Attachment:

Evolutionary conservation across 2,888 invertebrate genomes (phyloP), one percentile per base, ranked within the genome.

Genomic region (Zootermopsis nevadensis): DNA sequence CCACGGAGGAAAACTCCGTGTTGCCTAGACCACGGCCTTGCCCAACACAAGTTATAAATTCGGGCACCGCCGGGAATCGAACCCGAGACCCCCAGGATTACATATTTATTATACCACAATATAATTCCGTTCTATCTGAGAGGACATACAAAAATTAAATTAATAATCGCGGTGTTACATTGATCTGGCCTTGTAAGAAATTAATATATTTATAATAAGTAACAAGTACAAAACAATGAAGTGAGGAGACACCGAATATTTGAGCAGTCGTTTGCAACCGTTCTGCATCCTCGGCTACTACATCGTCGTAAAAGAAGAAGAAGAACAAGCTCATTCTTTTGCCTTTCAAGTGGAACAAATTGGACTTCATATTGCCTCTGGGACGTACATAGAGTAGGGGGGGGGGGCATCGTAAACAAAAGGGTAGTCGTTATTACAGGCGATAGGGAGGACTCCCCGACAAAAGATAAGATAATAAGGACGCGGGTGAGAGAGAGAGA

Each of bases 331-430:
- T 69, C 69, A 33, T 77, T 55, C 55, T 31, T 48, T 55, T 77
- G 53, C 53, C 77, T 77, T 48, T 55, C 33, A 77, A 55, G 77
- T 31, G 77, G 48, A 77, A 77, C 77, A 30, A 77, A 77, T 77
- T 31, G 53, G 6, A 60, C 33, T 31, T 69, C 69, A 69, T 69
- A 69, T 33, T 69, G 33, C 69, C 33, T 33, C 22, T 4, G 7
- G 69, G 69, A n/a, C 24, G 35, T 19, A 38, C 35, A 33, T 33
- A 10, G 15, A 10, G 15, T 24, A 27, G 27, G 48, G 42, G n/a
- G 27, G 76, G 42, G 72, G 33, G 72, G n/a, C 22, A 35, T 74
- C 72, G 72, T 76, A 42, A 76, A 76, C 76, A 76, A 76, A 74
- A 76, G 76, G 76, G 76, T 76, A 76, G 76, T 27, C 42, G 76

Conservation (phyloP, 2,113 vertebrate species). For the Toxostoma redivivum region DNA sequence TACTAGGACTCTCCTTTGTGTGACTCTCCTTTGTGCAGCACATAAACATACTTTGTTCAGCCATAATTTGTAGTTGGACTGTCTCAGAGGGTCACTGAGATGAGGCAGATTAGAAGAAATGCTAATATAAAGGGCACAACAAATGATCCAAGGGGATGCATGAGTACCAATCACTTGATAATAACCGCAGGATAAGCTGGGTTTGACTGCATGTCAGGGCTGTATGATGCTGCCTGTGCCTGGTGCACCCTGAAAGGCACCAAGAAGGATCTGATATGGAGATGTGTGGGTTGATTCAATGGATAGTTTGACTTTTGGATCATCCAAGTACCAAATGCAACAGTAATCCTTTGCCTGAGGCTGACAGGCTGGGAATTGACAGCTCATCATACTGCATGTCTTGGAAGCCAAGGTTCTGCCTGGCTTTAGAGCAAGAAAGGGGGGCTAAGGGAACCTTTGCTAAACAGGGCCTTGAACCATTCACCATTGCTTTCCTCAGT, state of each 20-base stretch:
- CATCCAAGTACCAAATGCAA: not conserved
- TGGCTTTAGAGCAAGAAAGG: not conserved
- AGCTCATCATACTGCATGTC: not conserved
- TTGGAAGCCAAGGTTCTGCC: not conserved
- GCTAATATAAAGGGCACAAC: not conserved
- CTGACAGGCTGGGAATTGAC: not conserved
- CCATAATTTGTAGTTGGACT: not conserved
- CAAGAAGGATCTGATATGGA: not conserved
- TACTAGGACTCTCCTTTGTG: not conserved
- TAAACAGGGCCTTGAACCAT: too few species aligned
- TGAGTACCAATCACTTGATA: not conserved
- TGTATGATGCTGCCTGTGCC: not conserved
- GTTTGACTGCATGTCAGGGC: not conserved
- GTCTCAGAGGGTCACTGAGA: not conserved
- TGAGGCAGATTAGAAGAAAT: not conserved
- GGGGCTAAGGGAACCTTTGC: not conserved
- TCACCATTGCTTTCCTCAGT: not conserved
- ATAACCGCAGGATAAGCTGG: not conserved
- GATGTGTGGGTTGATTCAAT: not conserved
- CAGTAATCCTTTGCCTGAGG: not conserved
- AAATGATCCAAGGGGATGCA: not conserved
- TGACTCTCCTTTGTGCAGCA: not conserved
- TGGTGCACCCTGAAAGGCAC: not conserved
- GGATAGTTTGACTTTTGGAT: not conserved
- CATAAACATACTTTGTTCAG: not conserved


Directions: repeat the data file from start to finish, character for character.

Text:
Evolutionary conservation across 2,888 invertebrate genomes (phyloP), one percentile per base, ranked within the genome.

Genomic region (Zootermopsis nevadensis): DNA sequence CCACGGAGGAAAACTCCGTGTTGCCTAGACCACGGCCTTGCCCAACACAAGTTATAAATTCGGGCACCGCCGGGAATCGAACCCGAGACCCCCAGGATTACATATTTATTATACCACAATATAATTCCGTTCTATCTGAGAGGACATACAAAAATTAAATTAATAATCGCGGTGTTACATTGATCTGGCCTTGTAAGAAATTAATATATTTATAATAAGTAACAAGTACAAAACAATGAAGTGAGGAGACACCGAATATTTGAGCAGTCGTTTGCAACCGTTCTGCATCCTCGGCTACTACATCGTCGTAAAAGAAGAAGAAGAACAAGCTCATTCTTTTGCCTTTCAAGTGGAACAAATTGGACTTCATATTGCCTCTGGGACGTACATAGAGTAGGGGGGGGGGGCATCGTAAACAAAAGGGTAGTCGTTATTACAGGCGATAGGGAGGACTCCCCGACAAAAGATAAGATAATAAGGACGCGGGTGAGAGAGAGAGA

Each of bases 331-430:
- T 69, C 69, A 33, T 77, T 55, C 55, T 31, T 48, T 55, T 77
- G 53, C 53, C 77, T 77, T 48, T 55, C 33, A 77, A 55, G 77
- T 31, G 77, G 48, A 77, A 77, C 77, A 30, A 77, A 77, T 77
- T 31, G 53, G 6, A 60, C 33, T 31, T 69, C 69, A 69, T 69
- A 69, T 33, T 69, G 33, C 69, C 33, T 33, C 22, T 4, G 7
- G 69, G 69, A n/a, C 24, G 35, T 19, A 38, C 35, A 33, T 33
- A 10, G 15, A 10, G 15, T 24, A 27, G 27, G 48, G 42, G n/a
- G 27, G 76, G 42, G 72, G 33, G 72, G n/a, C 22, A 35, T 74
- C 72, G 72, T 76, A 42, A 76, A 76, C 76, A 76, A 76, A 74
- A 76, G 76, G 76, G 76, T 76, A 76, G 76, T 27, C 42, G 76

Conservation (phyloP, 2,113 vertebrate species). For the Toxostoma redivivum region DNA sequence TACTAGGACTCTCCTTTGTGTGACTCTCCTTTGTGCAGCACATAAACATACTTTGTTCAGCCATAATTTGTAGTTGGACTGTCTCAGAGGGTCACTGAGATGAGGCAGATTAGAAGAAATGCTAATATAAAGGGCACAACAAATGATCCAAGGGGATGCATGAGTACCAATCACTTGATAATAACCGCAGGATAAGCTGGGTTTGACTGCATGTCAGGGCTGTATGATGCTGCCTGTGCCTGGTGCACCCTGAAAGGCACCAAGAAGGATCTGATATGGAGATGTGTGGGTTGATTCAATGGATAGTTTGACTTTTGGATCATCCAAGTACCAAATGCAACAGTAATCCTTTGCCTGAGGCTGACAGGCTGGGAATTGACAGCTCATCATACTGCATGTCTTGGAAGCCAAGGTTCTGCCTGGCTTTAGAGCAAGAAAGGGGGGCTAAGGGAACCTTTGCTAAACAGGGCCTTGAACCATTCACCATTGCTTTCCTCAGT, state of each 20-base stretch:
- CATCCAAGTACCAAATGCAA: not conserved
- TGGCTTTAGAGCAAGAAAGG: not conserved
- AGCTCATCATACTGCATGTC: not conserved
- TTGGAAGCCAAGGTTCTGCC: not conserved
- GCTAATATAAAGGGCACAAC: not conserved
- CTGACAGGCTGGGAATTGAC: not conserved
- CCATAATTTGTAGTTGGACT: not conserved
- CAAGAAGGATCTGATATGGA: not conserved
- TACTAGGACTCTCCTTTGTG: not conserved
- TAAACAGGGCCTTGAACCAT: too few species aligned
- TGAGTACCAATCACTTGATA: not conserved
- TGTATGATGCTGCCTGTGCC: not conserved
- GTTTGACTGCATGTCAGGGC: not conserved
- GTCTCAGAGGGTCACTGAGA: not conserved
- TGAGGCAGATTAGAAGAAAT: not conserved
- GGGGCTAAGGGAACCTTTGC: not conserved
- TCACCATTGCTTTCCTCAGT: not conserved
- ATAACCGCAGGATAAGCTGG: not conserved
- GATGTGTGGGTTGATTCAAT: not conserved
- CAGTAATCCTTTGCCTGAGG: not conserved
- AAATGATCCAAGGGGATGCA: not conserved
- TGACTCTCCTTTGTGCAGCA: not conserved
- TGGTGCACCCTGAAAGGCAC: not conserved
- GGATAGTTTGACTTTTGGAT: not conserved
- CATAAACATACTTTGTTCAG: not conserved